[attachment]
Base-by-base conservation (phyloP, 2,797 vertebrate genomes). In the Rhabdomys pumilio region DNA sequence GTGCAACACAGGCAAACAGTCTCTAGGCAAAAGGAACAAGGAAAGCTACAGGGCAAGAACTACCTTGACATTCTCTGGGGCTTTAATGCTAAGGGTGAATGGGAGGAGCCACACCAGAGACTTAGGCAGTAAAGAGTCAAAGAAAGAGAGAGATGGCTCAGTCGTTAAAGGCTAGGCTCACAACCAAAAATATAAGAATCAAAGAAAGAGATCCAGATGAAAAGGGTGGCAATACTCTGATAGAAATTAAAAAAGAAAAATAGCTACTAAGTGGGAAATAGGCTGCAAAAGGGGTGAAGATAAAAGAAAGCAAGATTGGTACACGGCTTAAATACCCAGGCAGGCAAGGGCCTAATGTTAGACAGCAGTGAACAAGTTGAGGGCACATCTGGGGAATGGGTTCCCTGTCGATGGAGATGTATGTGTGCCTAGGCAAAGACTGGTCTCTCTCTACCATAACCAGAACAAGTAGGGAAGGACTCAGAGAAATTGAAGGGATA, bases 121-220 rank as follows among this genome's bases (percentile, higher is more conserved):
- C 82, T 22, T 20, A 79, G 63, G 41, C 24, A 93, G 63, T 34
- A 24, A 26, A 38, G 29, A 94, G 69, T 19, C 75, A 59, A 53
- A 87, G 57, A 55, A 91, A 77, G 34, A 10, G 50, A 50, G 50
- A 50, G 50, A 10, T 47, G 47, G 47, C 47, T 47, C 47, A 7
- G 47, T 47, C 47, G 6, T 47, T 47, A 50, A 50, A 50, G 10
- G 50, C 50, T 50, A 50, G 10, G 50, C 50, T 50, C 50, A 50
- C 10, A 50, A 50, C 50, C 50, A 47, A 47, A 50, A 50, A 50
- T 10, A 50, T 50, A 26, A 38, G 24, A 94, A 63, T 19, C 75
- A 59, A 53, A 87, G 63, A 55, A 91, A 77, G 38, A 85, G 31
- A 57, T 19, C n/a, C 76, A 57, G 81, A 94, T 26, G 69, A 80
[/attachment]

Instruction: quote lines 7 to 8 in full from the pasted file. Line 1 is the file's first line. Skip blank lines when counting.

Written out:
- G 50, C 50, T 50, A 50, G 10, G 50, C 50, T 50, C 50, A 50
- C 10, A 50, A 50, C 50, C 50, A 47, A 47, A 50, A 50, A 50